Om jag själv får välja stoppar jag allra helst ”Problemskapande beteende vid utvecklingsmässiga funktionshinder” i handen på den förälder, lärare eller assistent som säger att de skulle behöva lära sig mer om autism. Inte för att det är en bok om autism (det är det inte), utan för att det är en lättbegriplig och grundlig genomgång av de utmaningar som utvecklingsmässiga funktionshinder ställer oss inför och en stark röst för individperspektivet i vårt bemötandet av människor med utvecklingsmässiga funktionshinder som till exempel autism eller ADHD. Den är konkret, lättbegriplig och ger både teoretisk bakgrund och en rik mängd exempel från verkligheten.

”But mostly I don’t like the word discipline. Everybody have the right to say ‘no’, and the job of staff and parents is to make people with developmental disabilities say ‘yes’ to what we know is good for them. And when you say ‘yes’ there is no need for discipline. The word discipline implies that the service-user will not do what we want them to. Both experience and scientific evidence has taught me that everybody who can behave, does. If somebody doesn’t behave, we need to figure out why he or she can’t, then adjust our demands both in terms of what we demand, but mostly in how we demand it, so that the service-user succeeds in doing what we ask of them. In my world discipline shouldn’t ever be needed.”

Bo Hejlskov Elvén, psykolog och författare till ”Problemskapande beteende vid utvecklingsmässiga funktionshinder”

Den engelska Facebooksidan finns här: No Fighting, No Biting, No Screaming

Liknelsen om bron

Jag har en bild i mitt huvud som brukar hjälpa människor att förstå lite mer om hur det är att leva med någon som har autism.

Tänk er att det finns en bro som går mellan dig och mig. Du och jag kan gå fram till mitten på bron från varsitt håll och mötas där. Men M som har autism kan inte gå hela vägen över bron. Hon kan bara gå en liten bit, och för att möta henne och nå fram till henne måste jag gå en längre bit, över på hennes sida. Jag måste gå över till henne för hon kan inte komma till mig.

Ibland är det svårt att förklara VAD det är man måste göra extra, men mycket handlar om just detta, att man behöver sträcka sig längre och tänka längre. Att man inte kan mötas på mitten.

 

In English:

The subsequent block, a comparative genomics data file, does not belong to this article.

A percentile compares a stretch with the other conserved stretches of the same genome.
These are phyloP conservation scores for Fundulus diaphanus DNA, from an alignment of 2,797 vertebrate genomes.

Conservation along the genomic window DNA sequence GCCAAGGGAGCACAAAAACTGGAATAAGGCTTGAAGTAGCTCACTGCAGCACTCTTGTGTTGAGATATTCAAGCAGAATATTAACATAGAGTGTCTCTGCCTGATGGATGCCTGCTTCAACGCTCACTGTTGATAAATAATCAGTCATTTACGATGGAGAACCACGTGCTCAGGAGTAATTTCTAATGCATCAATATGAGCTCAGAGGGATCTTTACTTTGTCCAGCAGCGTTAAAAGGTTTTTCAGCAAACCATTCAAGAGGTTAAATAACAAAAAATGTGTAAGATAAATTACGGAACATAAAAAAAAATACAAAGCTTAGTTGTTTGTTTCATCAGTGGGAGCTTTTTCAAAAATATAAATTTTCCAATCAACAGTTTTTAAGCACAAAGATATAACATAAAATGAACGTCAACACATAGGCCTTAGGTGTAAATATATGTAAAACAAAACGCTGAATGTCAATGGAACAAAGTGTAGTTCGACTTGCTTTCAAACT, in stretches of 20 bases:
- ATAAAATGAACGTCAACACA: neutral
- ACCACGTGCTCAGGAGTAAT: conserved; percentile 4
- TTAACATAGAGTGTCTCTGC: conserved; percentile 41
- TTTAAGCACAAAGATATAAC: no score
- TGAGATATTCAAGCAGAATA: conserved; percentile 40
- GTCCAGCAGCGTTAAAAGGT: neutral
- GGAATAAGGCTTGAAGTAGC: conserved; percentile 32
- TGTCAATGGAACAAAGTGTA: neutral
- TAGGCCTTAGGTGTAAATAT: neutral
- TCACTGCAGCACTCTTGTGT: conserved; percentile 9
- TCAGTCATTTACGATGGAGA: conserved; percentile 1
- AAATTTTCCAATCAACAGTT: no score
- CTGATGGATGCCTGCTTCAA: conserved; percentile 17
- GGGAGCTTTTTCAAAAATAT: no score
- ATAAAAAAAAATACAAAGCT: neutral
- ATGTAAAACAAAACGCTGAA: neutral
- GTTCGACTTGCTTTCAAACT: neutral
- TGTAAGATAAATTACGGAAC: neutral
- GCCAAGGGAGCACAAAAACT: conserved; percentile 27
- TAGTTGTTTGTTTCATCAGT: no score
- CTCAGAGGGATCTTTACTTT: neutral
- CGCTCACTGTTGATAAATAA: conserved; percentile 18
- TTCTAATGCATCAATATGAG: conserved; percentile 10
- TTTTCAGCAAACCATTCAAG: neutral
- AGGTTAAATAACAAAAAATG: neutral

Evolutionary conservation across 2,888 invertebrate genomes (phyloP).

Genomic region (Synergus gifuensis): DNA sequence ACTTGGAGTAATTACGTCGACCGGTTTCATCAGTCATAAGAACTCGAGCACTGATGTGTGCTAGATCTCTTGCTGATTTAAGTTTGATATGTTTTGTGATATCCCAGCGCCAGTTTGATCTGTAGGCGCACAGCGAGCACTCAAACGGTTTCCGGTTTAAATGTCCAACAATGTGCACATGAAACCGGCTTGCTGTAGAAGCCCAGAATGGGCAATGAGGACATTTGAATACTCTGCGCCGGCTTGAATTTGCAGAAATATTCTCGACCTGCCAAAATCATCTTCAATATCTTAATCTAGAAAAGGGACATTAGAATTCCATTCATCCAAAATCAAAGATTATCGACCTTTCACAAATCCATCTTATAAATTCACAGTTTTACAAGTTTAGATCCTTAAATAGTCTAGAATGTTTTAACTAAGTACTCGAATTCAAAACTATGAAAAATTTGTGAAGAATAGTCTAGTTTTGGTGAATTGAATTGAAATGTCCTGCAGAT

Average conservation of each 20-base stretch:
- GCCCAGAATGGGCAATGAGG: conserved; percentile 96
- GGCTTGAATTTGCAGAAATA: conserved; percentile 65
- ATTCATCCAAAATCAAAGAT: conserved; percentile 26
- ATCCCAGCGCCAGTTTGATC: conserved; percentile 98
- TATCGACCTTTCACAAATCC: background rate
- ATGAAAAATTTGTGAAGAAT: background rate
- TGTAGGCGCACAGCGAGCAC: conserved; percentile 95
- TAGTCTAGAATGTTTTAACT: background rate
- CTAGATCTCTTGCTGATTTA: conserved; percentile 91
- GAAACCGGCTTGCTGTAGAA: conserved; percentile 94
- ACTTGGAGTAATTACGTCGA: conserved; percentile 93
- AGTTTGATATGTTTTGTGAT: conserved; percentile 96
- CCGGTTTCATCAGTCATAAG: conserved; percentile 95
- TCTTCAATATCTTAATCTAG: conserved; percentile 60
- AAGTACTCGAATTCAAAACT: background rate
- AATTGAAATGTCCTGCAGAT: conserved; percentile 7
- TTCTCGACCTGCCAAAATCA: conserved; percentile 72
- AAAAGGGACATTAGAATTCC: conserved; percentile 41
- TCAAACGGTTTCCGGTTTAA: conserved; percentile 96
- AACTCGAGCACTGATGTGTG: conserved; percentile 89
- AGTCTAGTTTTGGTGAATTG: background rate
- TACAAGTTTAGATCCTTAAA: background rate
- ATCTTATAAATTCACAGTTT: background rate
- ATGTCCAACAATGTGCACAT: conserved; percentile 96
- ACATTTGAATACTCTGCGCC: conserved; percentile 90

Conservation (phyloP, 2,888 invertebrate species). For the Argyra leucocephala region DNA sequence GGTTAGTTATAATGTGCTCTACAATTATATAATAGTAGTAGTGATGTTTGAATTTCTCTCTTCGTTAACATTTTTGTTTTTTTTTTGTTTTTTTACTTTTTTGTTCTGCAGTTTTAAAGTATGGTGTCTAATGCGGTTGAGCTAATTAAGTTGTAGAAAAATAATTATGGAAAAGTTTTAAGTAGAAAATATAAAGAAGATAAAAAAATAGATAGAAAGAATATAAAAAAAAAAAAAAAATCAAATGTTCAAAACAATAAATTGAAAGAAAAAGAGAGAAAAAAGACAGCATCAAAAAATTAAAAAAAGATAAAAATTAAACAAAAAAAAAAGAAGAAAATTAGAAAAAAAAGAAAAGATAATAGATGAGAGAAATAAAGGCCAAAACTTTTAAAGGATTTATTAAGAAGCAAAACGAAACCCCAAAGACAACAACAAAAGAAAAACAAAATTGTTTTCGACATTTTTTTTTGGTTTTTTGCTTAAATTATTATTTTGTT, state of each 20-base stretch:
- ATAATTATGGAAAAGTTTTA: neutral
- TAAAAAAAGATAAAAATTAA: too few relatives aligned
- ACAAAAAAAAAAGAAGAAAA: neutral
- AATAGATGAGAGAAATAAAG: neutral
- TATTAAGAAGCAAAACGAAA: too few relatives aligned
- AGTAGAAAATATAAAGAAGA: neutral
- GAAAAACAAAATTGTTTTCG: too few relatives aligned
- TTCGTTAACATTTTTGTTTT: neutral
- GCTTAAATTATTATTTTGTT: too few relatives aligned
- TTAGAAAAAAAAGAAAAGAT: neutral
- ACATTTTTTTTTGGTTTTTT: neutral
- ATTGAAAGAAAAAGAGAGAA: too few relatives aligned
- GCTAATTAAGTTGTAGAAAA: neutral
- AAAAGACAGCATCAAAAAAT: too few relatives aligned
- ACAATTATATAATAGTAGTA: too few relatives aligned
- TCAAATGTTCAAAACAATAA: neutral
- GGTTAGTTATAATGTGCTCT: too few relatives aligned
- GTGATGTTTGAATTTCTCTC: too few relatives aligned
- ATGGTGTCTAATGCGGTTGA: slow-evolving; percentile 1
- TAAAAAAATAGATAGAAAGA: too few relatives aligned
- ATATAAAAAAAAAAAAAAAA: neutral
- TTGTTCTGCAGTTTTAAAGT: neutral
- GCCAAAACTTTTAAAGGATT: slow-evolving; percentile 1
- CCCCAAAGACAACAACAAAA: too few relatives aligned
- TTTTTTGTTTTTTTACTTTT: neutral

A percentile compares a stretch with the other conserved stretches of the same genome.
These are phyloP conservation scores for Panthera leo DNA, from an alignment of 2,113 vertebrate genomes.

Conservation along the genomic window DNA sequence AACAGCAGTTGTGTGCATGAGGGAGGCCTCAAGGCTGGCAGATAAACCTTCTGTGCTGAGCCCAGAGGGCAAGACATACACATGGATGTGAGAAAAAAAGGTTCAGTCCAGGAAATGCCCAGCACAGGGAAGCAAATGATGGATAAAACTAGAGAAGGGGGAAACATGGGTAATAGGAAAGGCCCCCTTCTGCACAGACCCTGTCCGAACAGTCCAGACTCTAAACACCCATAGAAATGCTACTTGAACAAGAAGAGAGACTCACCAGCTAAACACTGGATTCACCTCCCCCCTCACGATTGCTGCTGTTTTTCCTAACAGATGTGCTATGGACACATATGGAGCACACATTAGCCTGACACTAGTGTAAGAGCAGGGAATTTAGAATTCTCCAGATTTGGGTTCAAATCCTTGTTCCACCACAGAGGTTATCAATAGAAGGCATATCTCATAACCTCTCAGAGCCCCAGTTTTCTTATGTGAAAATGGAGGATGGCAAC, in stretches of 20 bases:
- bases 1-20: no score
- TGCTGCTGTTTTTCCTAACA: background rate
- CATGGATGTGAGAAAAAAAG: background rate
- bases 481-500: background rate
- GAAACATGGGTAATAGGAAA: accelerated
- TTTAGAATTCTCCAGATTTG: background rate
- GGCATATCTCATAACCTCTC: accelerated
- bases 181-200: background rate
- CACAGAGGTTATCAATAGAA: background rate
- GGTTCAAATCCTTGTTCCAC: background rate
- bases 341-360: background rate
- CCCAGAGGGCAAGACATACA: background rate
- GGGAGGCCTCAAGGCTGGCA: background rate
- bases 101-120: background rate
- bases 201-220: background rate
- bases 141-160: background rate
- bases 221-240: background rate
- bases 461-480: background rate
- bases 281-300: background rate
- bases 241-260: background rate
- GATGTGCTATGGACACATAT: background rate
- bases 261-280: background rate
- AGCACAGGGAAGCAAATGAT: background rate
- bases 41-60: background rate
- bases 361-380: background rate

The parable of the bridge

In my head I have this image that helps people understand more about what it is like living with someone who has autism.

Imagine a bridge, stretching out between the two of us. You and I can both walk to the middle of the bridge from our side and meet there. But M, who has autism, cannot walk all the way over the bridge. She can only go a small distande, and so to meet with her and to really reach her, I have to go a bit further, in order to get over to her side. I have to walk to her, because she cannot come all the way to me.

Sometimes it is hard to explain exactly what it is that takes more work, but a lot of it boils down to this: stretching out further, thinking farther. That you cannot meet at the midpoint.

Jag vill inte att det ska vara så här

Mathilda satt på golvet i hallen och jag tog argt på henne kängorna efter en helvetesmorgon när allt som kunnat gå fel också gjort det.

”Varför måste du alltid bråka?” fräste jag. ”Varför kan du inte bara ta på dig kläderna?”

Då tittade hon upp på mig, med tårfyllda ögon och sitt – som alltid – fullständigt ärliga ansikte och svarade:

”Men mamma. Jag vill inte att det ska vara så här.”

Jag har svårt att föreställa mig att någon mamma någonsin skämts mer över sig själv än vad jag gjorde i det ögonblicket.

”Förlåt Mathilda”, viskade jag. ”Förlåt.”

 

In English:

Mathilda sat on the hallway floor as I was angrily putting her boots on. It had been one of those mornings from hell, the kind where everything that could possibly have gone wrong actually had.

”Why do you always have to make such a fuss?” I snarled. ”Why can’t you just put your clothes on?”

And so she looked up at me, tears in her eyes, her expression totally sincere as ever, and said:

”But mom. I don’t want it to be like this.”

I cannot imagine another mother ever feeling more ashamed of herself than I did at that  moment.

”I’m sorry, Mathilda”, I whispered. ”Forgive me.”